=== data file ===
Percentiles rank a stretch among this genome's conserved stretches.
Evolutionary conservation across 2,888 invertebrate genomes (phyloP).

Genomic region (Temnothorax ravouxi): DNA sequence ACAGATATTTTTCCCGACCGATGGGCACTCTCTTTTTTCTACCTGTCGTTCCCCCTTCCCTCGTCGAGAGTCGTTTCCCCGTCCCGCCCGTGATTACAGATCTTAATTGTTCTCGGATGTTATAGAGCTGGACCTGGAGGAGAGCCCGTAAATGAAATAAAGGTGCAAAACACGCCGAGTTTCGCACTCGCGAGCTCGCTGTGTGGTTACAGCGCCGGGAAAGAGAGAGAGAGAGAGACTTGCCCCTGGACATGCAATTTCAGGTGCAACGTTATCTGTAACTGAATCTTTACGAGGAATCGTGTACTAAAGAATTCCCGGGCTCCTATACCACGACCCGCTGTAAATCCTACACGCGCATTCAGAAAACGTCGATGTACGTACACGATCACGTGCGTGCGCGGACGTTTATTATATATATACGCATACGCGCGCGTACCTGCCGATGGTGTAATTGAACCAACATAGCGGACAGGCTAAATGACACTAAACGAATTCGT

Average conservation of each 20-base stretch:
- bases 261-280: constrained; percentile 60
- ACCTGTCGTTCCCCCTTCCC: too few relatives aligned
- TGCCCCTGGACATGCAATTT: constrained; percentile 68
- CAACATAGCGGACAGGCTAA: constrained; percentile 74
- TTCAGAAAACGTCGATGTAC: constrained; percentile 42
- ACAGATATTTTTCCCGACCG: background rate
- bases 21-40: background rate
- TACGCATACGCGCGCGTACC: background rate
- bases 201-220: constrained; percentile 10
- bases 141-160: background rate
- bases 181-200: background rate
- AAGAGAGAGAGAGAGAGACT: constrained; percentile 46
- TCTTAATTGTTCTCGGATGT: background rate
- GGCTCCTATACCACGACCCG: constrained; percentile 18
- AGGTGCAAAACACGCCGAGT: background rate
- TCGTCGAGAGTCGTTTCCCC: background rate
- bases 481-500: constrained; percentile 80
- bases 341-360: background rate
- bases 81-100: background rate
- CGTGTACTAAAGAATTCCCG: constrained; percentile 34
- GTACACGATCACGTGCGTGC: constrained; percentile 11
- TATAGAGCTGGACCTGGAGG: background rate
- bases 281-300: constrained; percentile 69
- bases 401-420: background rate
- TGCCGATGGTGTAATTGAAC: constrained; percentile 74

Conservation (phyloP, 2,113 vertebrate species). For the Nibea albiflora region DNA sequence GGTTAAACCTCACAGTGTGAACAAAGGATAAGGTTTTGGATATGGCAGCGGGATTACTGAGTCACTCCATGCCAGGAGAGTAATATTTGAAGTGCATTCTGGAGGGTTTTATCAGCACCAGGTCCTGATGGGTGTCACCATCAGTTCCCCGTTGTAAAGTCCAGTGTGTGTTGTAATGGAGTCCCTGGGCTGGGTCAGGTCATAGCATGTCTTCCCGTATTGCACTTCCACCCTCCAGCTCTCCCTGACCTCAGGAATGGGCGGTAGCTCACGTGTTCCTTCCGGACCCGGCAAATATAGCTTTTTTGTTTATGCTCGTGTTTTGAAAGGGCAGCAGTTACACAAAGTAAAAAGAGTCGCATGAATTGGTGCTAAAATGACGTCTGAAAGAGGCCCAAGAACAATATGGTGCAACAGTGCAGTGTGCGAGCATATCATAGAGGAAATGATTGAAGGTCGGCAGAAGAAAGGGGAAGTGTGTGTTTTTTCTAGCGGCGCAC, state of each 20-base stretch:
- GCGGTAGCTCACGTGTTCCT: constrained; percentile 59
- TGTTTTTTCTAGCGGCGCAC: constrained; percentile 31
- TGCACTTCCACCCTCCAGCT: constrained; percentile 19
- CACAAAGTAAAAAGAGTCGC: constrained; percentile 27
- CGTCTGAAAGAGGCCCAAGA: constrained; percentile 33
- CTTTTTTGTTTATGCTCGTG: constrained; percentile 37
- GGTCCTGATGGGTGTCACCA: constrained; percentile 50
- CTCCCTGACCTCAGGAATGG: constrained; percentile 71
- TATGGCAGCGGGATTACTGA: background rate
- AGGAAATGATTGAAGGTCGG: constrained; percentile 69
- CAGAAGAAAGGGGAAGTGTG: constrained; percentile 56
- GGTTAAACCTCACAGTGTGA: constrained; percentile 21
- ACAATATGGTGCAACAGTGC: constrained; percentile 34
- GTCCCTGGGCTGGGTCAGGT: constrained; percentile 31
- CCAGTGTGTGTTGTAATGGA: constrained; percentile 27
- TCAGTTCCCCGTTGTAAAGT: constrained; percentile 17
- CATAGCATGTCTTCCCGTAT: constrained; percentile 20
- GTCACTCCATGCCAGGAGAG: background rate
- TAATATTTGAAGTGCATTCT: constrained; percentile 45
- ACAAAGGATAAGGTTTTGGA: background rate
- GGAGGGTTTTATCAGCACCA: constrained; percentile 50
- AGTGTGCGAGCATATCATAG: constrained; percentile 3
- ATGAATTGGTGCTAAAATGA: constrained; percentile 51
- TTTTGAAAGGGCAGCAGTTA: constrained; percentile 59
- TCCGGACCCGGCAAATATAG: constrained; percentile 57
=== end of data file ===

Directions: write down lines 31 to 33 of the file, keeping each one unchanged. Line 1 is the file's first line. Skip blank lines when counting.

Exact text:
- GCGGTAGCTCACGTGTTCCT: constrained; percentile 59
- TGTTTTTTCTAGCGGCGCAC: constrained; percentile 31
- TGCACTTCCACCCTCCAGCT: constrained; percentile 19